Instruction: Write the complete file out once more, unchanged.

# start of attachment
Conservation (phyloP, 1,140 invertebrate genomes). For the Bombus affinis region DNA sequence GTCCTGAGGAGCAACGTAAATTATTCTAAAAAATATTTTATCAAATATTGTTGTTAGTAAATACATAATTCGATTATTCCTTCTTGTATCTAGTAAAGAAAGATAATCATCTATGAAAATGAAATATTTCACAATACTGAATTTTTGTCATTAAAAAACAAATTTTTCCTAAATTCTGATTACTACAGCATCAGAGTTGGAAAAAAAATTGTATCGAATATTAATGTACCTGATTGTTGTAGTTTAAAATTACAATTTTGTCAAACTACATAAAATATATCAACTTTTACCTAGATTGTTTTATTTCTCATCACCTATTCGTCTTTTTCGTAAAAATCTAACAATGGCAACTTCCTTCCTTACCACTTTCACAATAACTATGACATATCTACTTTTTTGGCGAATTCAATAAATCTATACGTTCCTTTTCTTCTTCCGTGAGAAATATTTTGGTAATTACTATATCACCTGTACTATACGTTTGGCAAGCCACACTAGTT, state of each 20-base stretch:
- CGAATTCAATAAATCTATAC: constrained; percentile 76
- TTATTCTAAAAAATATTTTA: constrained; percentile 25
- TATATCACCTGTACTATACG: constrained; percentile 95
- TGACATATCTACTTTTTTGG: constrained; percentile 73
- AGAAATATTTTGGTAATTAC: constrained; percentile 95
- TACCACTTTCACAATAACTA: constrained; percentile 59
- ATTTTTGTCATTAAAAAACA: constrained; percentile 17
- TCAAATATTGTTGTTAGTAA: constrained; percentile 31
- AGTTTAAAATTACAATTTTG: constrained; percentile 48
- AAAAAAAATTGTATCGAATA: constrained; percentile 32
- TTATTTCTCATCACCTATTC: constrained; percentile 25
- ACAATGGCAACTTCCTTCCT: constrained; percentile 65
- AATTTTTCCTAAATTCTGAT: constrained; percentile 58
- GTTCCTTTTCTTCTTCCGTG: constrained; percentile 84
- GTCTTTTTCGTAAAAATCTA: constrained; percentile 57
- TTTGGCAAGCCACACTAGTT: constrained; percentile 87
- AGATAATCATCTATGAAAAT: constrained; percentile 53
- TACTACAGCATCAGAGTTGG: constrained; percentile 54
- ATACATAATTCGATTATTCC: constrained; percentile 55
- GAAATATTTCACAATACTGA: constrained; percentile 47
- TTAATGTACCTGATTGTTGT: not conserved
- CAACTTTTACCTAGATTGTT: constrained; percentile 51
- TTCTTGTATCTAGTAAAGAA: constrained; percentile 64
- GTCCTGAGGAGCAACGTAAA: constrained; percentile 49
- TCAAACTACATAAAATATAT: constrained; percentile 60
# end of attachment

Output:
Conservation (phyloP, 1,140 invertebrate genomes). For the Bombus affinis region DNA sequence GTCCTGAGGAGCAACGTAAATTATTCTAAAAAATATTTTATCAAATATTGTTGTTAGTAAATACATAATTCGATTATTCCTTCTTGTATCTAGTAAAGAAAGATAATCATCTATGAAAATGAAATATTTCACAATACTGAATTTTTGTCATTAAAAAACAAATTTTTCCTAAATTCTGATTACTACAGCATCAGAGTTGGAAAAAAAATTGTATCGAATATTAATGTACCTGATTGTTGTAGTTTAAAATTACAATTTTGTCAAACTACATAAAATATATCAACTTTTACCTAGATTGTTTTATTTCTCATCACCTATTCGTCTTTTTCGTAAAAATCTAACAATGGCAACTTCCTTCCTTACCACTTTCACAATAACTATGACATATCTACTTTTTTGGCGAATTCAATAAATCTATACGTTCCTTTTCTTCTTCCGTGAGAAATATTTTGGTAATTACTATATCACCTGTACTATACGTTTGGCAAGCCACACTAGTT, state of each 20-base stretch:
- CGAATTCAATAAATCTATAC: constrained; percentile 76
- TTATTCTAAAAAATATTTTA: constrained; percentile 25
- TATATCACCTGTACTATACG: constrained; percentile 95
- TGACATATCTACTTTTTTGG: constrained; percentile 73
- AGAAATATTTTGGTAATTAC: constrained; percentile 95
- TACCACTTTCACAATAACTA: constrained; percentile 59
- ATTTTTGTCATTAAAAAACA: constrained; percentile 17
- TCAAATATTGTTGTTAGTAA: constrained; percentile 31
- AGTTTAAAATTACAATTTTG: constrained; percentile 48
- AAAAAAAATTGTATCGAATA: constrained; percentile 32
- TTATTTCTCATCACCTATTC: constrained; percentile 25
- ACAATGGCAACTTCCTTCCT: constrained; percentile 65
- AATTTTTCCTAAATTCTGAT: constrained; percentile 58
- GTTCCTTTTCTTCTTCCGTG: constrained; percentile 84
- GTCTTTTTCGTAAAAATCTA: constrained; percentile 57
- TTTGGCAAGCCACACTAGTT: constrained; percentile 87
- AGATAATCATCTATGAAAAT: constrained; percentile 53
- TACTACAGCATCAGAGTTGG: constrained; percentile 54
- ATACATAATTCGATTATTCC: constrained; percentile 55
- GAAATATTTCACAATACTGA: constrained; percentile 47
- TTAATGTACCTGATTGTTGT: not conserved
- CAACTTTTACCTAGATTGTT: constrained; percentile 51
- TTCTTGTATCTAGTAAAGAA: constrained; percentile 64
- GTCCTGAGGAGCAACGTAAA: constrained; percentile 49
- TCAAACTACATAAAATATAT: constrained; percentile 60